Finding "Place" in the Past

By Camden Burd

M-20 is a not a particularly unique highway. It’s just one of many that crisscross the Michigan landscape. Yet the highway does carry some special significance to me. I drove it often when commuting between my family’s small cabin near Remus (pictured above) and Mt. Pleasant while studying at Central Michigan University. I can still visualize many of the sites along the route. Whether it was the humble façade of the Remus Tavern or the grandiose “Welcome to Mt. Pleasant” painted across the Ann Arbor Railroad Bridge on western edge of town, the familiar landmarks connected me to specific place, time, and experience.

We all have these places: a childhood home, a familiar walk, an iconic tree—even a favorite coffee shop can stir feelings of familiarity, and comfort. Most significantly, though, they create meaning. John Brinckerhoff Jackson, scholar of landscape studies, describes this type of attachment as a “sense of place.” People often transform mundane locations, nameless vistas, and sprawling landscapes into places because of “a lively awareness of the familiar environment, a ritual repetition, [and] a sense of fellowship based on shared experience.” Understanding the significance of a place tells us about the values of people who find meaning in the landscapes, monuments, and activities associated with those particular places.  

Historicizing a “sense place” has been the constant thread of my academic work since I began my MA in History at Central Michigan University in 2012. I first became interested with the study of place when I examined the historical roots of Michigan’s tourism industry in Northern Michigan. I was enamored with the perennial tradition of tourists and cottage-goers that traveled “Up North” for recreation and respite. With guidance from Jay Martin and Brittany Bayless Fremion, I dedicated my MA thesis to the cultural and environmental roots of the still-modern tradition. The core material of that research would later become the basis for my first peer-reviewed article, “Imagining a Pure Michigan Landscape: Advertisers, Tourists, and the Making of Michigan’s Northern Vacationlands,” published in the Michigan Historical Review. Since then I have written on various topics related to “sense of place.” Whether it was an essay describing how Henry Wadsworth Longfellow’s Song of Hiawatha served as a shared language for progressive-era conservationists to find new meaning in the cutover districts of the Upper Midwest or another article that illustrates how diminished economic activity on the Erie Canal motivated state and national politicians to create a new heritage-tourism industry along the artificial river. I have always started my research with a particular place and study the people who found meaning in it. Like a mirror, the study of the sense of place can reveal cultural assumptions, environmental values, and community values.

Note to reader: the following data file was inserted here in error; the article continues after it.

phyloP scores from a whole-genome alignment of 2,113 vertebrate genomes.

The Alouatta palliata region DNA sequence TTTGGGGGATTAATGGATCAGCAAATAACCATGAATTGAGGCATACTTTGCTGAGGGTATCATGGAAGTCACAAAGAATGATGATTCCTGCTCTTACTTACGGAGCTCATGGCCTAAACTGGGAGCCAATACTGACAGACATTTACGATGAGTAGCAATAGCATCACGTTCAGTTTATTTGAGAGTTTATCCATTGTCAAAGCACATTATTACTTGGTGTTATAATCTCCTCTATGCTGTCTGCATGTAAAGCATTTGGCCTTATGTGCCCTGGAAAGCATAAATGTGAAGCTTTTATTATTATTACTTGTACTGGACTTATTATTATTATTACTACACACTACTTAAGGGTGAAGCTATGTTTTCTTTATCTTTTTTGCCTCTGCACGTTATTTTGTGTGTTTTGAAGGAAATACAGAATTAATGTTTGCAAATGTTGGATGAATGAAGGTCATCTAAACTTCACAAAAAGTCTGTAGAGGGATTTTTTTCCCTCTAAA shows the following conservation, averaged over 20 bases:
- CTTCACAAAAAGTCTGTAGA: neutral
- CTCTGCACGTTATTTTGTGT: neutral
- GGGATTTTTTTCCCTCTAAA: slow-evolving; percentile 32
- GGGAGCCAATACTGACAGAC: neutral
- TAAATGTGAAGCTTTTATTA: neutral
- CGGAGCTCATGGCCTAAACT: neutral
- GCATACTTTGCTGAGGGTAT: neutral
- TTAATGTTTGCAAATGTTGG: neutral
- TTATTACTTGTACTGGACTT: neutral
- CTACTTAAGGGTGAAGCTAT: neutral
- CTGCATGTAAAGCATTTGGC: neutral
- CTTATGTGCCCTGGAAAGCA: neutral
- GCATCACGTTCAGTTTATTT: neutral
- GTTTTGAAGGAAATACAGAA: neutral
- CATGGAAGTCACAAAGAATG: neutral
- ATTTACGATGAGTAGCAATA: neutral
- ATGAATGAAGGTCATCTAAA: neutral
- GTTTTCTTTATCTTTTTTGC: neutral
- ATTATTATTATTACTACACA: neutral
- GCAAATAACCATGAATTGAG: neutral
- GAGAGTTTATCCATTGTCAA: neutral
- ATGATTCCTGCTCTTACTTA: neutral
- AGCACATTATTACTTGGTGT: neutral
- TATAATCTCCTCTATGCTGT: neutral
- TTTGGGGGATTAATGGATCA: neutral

Of course, a place’s meaning can change over time. Economic forces often disrupt livelihoods and community networks. New technologies shift the nature of work and how individuals interact with each other as well as local geography. Environmental changes can also shift the meaning of a place. Forests fall, rivers become dammed, and the behemoth influence of industrialization commodifies, extracts, and alters landscapes beyond recognition. Therefore, a sense of place can be a valuable lens to study past cultures. How historic groups value, interpret, and use landscape offers historians a unique lens to track environmental, economic, political, and cultural shifts over time. After all, these are the places where people make a home, find work, form identity, and create meaning.

 

Some suggested/favorite readings on Place:

Kate Brown, Dispatches from Dystopia: Histories of Places Not Yet Forgotten (Chicago: University of Chicago Press, 2014).

Jared Famer, On Zion’s Mount: Mormons, Indians, and the American Landscape (Cambridge: Harvard University Press, 2008).

John Brinckerhoff Jackson, A Sense of Place, A Sense of Time (New Haven: Yale University Press, 1996).


Camden Burd received his PhD in History from the University of Rochester in 2019. Before his time in Western New York, he spent two years completing his MA in History from Central Michigan University. During the 2019-2020 academic year Camden will be an Andrew W. Mellon Postdoctoral Fellow at the New York Botanical Garden.

www.camdenburd.com

The Pedagogy of Hope: Continuing the Conversation

Brittany B. Fremion